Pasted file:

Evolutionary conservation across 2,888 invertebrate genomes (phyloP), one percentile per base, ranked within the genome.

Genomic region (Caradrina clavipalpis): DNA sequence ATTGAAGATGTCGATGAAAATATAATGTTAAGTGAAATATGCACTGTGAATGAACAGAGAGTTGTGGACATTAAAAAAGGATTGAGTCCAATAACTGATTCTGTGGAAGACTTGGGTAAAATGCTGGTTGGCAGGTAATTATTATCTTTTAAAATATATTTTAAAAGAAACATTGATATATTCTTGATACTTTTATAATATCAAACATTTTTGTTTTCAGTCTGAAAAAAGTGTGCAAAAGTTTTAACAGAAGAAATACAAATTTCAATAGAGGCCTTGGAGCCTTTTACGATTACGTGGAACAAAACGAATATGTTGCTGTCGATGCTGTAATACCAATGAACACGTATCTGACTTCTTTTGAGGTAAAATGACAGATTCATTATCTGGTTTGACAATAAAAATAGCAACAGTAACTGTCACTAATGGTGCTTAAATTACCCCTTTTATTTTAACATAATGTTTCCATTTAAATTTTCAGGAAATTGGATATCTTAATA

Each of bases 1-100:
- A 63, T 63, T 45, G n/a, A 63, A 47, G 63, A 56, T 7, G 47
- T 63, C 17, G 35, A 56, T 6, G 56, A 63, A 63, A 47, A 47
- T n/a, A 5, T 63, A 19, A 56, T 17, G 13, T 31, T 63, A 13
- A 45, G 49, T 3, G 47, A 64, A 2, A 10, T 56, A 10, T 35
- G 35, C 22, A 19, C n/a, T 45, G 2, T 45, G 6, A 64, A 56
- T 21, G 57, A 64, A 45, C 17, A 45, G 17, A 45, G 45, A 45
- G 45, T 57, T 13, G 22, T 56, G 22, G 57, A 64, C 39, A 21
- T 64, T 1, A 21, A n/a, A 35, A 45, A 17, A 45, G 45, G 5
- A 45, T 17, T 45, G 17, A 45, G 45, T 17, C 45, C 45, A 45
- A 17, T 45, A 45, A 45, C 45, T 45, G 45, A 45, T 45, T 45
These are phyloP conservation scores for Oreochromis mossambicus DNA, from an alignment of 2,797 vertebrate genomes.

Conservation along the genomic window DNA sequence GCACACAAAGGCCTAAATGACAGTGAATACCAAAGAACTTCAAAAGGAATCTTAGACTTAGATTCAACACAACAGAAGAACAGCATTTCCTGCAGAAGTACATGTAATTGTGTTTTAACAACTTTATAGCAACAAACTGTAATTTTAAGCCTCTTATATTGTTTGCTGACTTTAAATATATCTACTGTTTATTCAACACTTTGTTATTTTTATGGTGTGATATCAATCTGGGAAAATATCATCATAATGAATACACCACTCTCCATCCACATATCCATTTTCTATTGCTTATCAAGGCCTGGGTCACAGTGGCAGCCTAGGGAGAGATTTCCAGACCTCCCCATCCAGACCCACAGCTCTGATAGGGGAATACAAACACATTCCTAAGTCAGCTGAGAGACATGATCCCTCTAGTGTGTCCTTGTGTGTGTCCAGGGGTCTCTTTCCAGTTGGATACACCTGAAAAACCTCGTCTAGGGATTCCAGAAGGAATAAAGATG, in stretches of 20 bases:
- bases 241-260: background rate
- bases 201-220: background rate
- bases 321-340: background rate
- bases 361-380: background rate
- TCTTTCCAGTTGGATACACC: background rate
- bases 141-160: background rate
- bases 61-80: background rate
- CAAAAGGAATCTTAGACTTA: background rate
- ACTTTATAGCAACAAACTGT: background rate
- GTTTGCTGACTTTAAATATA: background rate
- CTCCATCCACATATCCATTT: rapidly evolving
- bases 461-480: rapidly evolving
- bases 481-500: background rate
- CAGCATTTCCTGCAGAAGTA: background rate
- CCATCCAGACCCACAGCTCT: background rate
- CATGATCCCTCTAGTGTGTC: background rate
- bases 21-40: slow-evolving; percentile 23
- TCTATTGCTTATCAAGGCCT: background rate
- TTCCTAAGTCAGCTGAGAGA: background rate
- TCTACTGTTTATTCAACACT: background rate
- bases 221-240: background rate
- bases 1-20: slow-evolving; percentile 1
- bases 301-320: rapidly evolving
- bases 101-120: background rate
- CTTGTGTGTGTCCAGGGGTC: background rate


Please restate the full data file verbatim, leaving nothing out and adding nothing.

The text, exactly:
Evolutionary conservation across 2,888 invertebrate genomes (phyloP), one percentile per base, ranked within the genome.

Genomic region (Caradrina clavipalpis): DNA sequence ATTGAAGATGTCGATGAAAATATAATGTTAAGTGAAATATGCACTGTGAATGAACAGAGAGTTGTGGACATTAAAAAAGGATTGAGTCCAATAACTGATTCTGTGGAAGACTTGGGTAAAATGCTGGTTGGCAGGTAATTATTATCTTTTAAAATATATTTTAAAAGAAACATTGATATATTCTTGATACTTTTATAATATCAAACATTTTTGTTTTCAGTCTGAAAAAAGTGTGCAAAAGTTTTAACAGAAGAAATACAAATTTCAATAGAGGCCTTGGAGCCTTTTACGATTACGTGGAACAAAACGAATATGTTGCTGTCGATGCTGTAATACCAATGAACACGTATCTGACTTCTTTTGAGGTAAAATGACAGATTCATTATCTGGTTTGACAATAAAAATAGCAACAGTAACTGTCACTAATGGTGCTTAAATTACCCCTTTTATTTTAACATAATGTTTCCATTTAAATTTTCAGGAAATTGGATATCTTAATA

Each of bases 1-100:
- A 63, T 63, T 45, G n/a, A 63, A 47, G 63, A 56, T 7, G 47
- T 63, C 17, G 35, A 56, T 6, G 56, A 63, A 63, A 47, A 47
- T n/a, A 5, T 63, A 19, A 56, T 17, G 13, T 31, T 63, A 13
- A 45, G 49, T 3, G 47, A 64, A 2, A 10, T 56, A 10, T 35
- G 35, C 22, A 19, C n/a, T 45, G 2, T 45, G 6, A 64, A 56
- T 21, G 57, A 64, A 45, C 17, A 45, G 17, A 45, G 45, A 45
- G 45, T 57, T 13, G 22, T 56, G 22, G 57, A 64, C 39, A 21
- T 64, T 1, A 21, A n/a, A 35, A 45, A 17, A 45, G 45, G 5
- A 45, T 17, T 45, G 17, A 45, G 45, T 17, C 45, C 45, A 45
- A 17, T 45, A 45, A 45, C 45, T 45, G 45, A 45, T 45, T 45
These are phyloP conservation scores for Oreochromis mossambicus DNA, from an alignment of 2,797 vertebrate genomes.

Conservation along the genomic window DNA sequence GCACACAAAGGCCTAAATGACAGTGAATACCAAAGAACTTCAAAAGGAATCTTAGACTTAGATTCAACACAACAGAAGAACAGCATTTCCTGCAGAAGTACATGTAATTGTGTTTTAACAACTTTATAGCAACAAACTGTAATTTTAAGCCTCTTATATTGTTTGCTGACTTTAAATATATCTACTGTTTATTCAACACTTTGTTATTTTTATGGTGTGATATCAATCTGGGAAAATATCATCATAATGAATACACCACTCTCCATCCACATATCCATTTTCTATTGCTTATCAAGGCCTGGGTCACAGTGGCAGCCTAGGGAGAGATTTCCAGACCTCCCCATCCAGACCCACAGCTCTGATAGGGGAATACAAACACATTCCTAAGTCAGCTGAGAGACATGATCCCTCTAGTGTGTCCTTGTGTGTGTCCAGGGGTCTCTTTCCAGTTGGATACACCTGAAAAACCTCGTCTAGGGATTCCAGAAGGAATAAAGATG, in stretches of 20 bases:
- bases 241-260: background rate
- bases 201-220: background rate
- bases 321-340: background rate
- bases 361-380: background rate
- TCTTTCCAGTTGGATACACC: background rate
- bases 141-160: background rate
- bases 61-80: background rate
- CAAAAGGAATCTTAGACTTA: background rate
- ACTTTATAGCAACAAACTGT: background rate
- GTTTGCTGACTTTAAATATA: background rate
- CTCCATCCACATATCCATTT: rapidly evolving
- bases 461-480: rapidly evolving
- bases 481-500: background rate
- CAGCATTTCCTGCAGAAGTA: background rate
- CCATCCAGACCCACAGCTCT: background rate
- CATGATCCCTCTAGTGTGTC: background rate
- bases 21-40: slow-evolving; percentile 23
- TCTATTGCTTATCAAGGCCT: background rate
- TTCCTAAGTCAGCTGAGAGA: background rate
- TCTACTGTTTATTCAACACT: background rate
- bases 221-240: background rate
- bases 1-20: slow-evolving; percentile 1
- bases 301-320: rapidly evolving
- bases 101-120: background rate
- CTTGTGTGTGTCCAGGGGTC: background rate